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Photo courtesy of Pearl Thusi

Quantico Actress Pearl Thusi Will Star in the First Original African Series by Netflix

It's the first of many original shows aimed at African audiences says the streaming giant

South African actress Pearl Thusi, best known as our beloved Black Pearl, will be starring in Netflix's first African series Queen Sono. This comes after the company's recent announcement that it wants to produce more Afrocentric content as it looks for emerging markets for international growth opportunities.

In an interview with South Africa's Independent Online Vice President of International Original Series for Netflix, Erik Barmack says, "We are excited to be working with Kagiso and Pearl, to bring the story of Queen Sono to life, and we expect it to be embraced by our South African users and global audiences alike."

Thusi made the announcement in a tweet this morning:

The star of ABC's Quantico will be starring alongside her Catching Feelings colleague, Kagiso Lediga, who created the series. The series will follow a badass female spy tackling challenging missions and her own personal life within a South African agency. Thusi took to Twitter to express her excitement about the series set to be released next year saying, "I'm so proud and grateful for everyone that made this happen. This was a dream of mine as a little girl. Let's make history."

In Photos: Pearl Thusi Speaking at OkayAfrica's Next 100 Summit

Thusi is a prominent South African actress who has starred in local productions such as Isidingo, Happiness is a Four-Letter Word and Catching Feelings. She is one of few South African actresses to make it internationally, having landed a role in the US-based series Quantico. Last year in an interview with OkayAfrica for our annual 100 Women honours, of which she was a recipient, Thusi shared one of her philosophy's about success:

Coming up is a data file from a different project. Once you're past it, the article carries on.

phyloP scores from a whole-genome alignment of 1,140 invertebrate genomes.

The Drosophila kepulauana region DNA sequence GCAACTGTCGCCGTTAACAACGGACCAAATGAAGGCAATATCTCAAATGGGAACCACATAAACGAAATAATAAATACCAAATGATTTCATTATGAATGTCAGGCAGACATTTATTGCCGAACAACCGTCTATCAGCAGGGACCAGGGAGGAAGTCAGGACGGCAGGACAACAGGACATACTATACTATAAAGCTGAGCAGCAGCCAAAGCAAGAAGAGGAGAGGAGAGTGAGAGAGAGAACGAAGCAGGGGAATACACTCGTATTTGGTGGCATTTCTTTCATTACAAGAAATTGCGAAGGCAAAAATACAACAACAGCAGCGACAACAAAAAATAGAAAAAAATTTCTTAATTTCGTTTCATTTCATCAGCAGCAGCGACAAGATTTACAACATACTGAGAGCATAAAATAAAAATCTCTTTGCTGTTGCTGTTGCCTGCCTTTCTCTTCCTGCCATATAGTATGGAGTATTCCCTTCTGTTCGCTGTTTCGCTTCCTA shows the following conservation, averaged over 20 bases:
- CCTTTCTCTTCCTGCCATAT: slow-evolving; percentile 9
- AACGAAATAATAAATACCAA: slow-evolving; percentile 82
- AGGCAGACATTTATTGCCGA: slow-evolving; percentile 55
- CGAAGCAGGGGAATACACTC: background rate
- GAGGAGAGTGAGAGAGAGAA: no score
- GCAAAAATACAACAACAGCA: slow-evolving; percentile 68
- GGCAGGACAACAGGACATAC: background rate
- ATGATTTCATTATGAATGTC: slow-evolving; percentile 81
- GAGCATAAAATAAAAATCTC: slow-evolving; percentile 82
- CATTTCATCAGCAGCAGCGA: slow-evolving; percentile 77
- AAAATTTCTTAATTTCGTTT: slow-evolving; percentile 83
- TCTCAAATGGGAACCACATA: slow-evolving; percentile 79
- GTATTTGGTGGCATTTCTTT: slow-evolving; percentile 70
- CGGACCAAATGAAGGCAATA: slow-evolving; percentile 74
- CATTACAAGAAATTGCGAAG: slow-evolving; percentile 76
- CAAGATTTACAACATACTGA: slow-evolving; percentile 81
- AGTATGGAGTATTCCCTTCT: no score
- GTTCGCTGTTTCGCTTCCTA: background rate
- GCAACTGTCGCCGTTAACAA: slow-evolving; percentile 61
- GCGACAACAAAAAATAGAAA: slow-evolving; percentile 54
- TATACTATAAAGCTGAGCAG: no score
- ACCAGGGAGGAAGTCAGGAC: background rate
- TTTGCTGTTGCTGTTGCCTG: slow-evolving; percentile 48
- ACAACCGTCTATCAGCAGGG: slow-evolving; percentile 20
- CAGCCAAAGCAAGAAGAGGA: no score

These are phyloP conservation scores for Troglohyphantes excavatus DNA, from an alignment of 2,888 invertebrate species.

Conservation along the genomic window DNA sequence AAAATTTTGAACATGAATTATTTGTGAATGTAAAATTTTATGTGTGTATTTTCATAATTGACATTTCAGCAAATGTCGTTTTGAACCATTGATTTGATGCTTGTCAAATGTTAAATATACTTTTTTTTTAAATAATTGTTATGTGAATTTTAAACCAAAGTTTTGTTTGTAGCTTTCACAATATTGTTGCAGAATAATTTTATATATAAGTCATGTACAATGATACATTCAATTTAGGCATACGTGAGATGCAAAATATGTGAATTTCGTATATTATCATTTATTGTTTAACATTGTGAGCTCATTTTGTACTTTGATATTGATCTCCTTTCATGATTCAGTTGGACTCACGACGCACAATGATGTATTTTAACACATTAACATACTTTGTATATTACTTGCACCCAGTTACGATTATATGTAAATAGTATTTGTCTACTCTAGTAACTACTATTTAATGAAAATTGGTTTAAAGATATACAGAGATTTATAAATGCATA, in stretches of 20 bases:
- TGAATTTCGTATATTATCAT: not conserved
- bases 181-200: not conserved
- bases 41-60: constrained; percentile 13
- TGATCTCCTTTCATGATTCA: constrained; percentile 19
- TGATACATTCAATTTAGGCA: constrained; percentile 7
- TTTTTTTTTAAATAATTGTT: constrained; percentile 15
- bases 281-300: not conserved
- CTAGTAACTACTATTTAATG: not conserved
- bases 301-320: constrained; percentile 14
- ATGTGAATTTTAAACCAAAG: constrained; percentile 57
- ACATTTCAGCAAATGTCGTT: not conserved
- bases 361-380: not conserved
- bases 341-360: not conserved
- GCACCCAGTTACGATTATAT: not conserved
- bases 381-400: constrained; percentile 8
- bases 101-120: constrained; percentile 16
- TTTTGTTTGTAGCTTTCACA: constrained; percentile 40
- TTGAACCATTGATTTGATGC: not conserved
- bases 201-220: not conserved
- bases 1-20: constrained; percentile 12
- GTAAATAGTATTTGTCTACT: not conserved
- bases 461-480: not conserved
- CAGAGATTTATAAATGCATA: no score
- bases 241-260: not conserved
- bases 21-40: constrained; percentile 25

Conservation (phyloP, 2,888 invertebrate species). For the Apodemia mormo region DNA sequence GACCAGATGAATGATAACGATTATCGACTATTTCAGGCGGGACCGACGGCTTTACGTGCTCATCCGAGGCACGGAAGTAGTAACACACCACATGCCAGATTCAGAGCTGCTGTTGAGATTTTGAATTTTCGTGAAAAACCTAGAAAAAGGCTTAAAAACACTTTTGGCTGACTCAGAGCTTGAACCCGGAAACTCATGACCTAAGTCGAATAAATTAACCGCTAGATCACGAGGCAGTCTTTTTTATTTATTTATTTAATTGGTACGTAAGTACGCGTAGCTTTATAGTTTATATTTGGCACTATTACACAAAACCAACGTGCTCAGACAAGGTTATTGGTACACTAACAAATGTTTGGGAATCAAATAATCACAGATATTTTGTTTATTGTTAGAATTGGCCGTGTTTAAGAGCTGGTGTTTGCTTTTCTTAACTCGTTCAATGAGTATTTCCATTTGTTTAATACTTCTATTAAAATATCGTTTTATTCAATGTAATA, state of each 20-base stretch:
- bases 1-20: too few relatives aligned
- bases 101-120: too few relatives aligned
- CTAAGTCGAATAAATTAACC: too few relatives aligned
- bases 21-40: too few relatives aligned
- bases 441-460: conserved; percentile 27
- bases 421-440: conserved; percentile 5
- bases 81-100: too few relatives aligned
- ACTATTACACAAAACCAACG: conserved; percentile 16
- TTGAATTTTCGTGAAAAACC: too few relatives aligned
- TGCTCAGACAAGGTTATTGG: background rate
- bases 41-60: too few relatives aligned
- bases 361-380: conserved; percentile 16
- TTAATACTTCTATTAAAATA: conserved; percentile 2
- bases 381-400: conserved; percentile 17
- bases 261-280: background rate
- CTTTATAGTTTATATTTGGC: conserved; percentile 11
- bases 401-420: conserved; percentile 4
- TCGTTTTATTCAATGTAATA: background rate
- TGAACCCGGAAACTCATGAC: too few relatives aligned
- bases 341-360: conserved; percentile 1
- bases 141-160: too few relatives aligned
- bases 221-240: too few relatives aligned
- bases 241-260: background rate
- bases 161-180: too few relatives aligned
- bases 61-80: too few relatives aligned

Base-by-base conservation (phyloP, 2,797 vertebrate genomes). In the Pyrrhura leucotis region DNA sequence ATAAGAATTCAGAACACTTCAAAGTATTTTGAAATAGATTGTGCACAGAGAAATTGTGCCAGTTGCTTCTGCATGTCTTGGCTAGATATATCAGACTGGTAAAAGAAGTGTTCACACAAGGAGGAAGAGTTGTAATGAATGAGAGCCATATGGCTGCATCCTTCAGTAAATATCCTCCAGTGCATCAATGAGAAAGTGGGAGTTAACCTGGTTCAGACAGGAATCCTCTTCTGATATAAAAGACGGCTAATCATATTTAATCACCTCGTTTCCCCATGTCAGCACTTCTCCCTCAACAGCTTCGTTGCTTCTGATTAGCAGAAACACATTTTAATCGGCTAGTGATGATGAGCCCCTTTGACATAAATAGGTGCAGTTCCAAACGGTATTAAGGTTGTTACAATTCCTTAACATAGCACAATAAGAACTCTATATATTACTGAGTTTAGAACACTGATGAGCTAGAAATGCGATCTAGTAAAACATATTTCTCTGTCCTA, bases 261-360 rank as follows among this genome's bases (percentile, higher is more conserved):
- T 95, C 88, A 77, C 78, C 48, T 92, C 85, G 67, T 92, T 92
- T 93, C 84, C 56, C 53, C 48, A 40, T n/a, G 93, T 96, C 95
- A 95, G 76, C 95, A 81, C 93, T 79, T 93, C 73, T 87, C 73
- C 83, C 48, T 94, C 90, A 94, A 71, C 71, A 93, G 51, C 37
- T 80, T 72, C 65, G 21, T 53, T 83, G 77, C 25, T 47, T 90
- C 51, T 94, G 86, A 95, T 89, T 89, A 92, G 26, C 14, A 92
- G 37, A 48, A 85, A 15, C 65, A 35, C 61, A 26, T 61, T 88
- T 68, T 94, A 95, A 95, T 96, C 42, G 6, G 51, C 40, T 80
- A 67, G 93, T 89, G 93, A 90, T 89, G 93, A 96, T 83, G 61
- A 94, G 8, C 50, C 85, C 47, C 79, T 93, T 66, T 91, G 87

"Show people results, and maybe show them preparation later, but don't ever share your dream before you've actually covered the seed and watered it."

Queen Sono is set to hit screens in 2019.

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Photo: Getty

Here's What You Need To Know About The Political Unrest In Sudan

Thousands have been protesting the Sudanese government over the weekend, supporting the military's plans for a coup.

Sudan's transitional government is in turmoil as thousands of citizens conducted a sit-in protest against them, over the weekend. A group of Sudanese citizens have called on the military to disestablish the nation's current government, as the country struggles with the greatest crisis they've seen since the end of former dictator Omar al-Bashir's controversial ruling, two years ago. The weekend's pro-military protests come as anti-military protestors took to the streets earlier this month to fight for civilian-ruled laws.

Military-aligned demonstrators assembled outside of the famously off-limits entrance of the Presidential Palace located in the Sudanese capital, Khartoum on Monday. Gatherers set up tents, blocking off access to two main intersections, cutting off access to the capital for those inside. Police attempted to wave off crowds with teargas, with Khartoum state officials saying they had, "repelled an attempted assault on the seat of government," in a statement issued Monday.

The assembly was called for by a coalition of rebel groups and political parties that support Sudan's military, accusing the civilian political parties of mismanagement and monopolizing power under their ruling. Demonstrations began on Saturday, but Sunday's gathering saw a lower attendance. According to Reuters, by Monday afternoon, thousands, between 2,000 - 3,000, had returned to voice their concerns. 52-year-old tribal elder Tahar Fadl al-Mawla spoke at the helm of the sit-in outside of the Presidential palace saying, "The civilian government has failed. We want a government of soldiers to protect the transition." Alongside a 65-year-old Ahman Jumaa who claimed to have traveled more than 900 kilometers (570 miles) from Southern region Nyala to show his support.

Protesters are demanding the appointment of a new cabinet that is "more representative of the people who participated in the December 2019 revolution that eventually led to the ousting of former president Omar al-Bashir", Al Jazeera reported from Sudan. Protesters headed towards the Presidential Palace, where an emergency cabinet meeting was being held when they were met by police forces.

Pro-civilian political parties have plans for their own demonstration on Thursday, the anniversary of the 1964 revolution that overthrew Sudan's first military regime under Ibrahim Abboud and brought in a period of democracy that the country still struggles to uphold.


Sudanese Twitter users shared their thoughts online, with many drawing similarities between the current unrest and other political crises the nation has faced.


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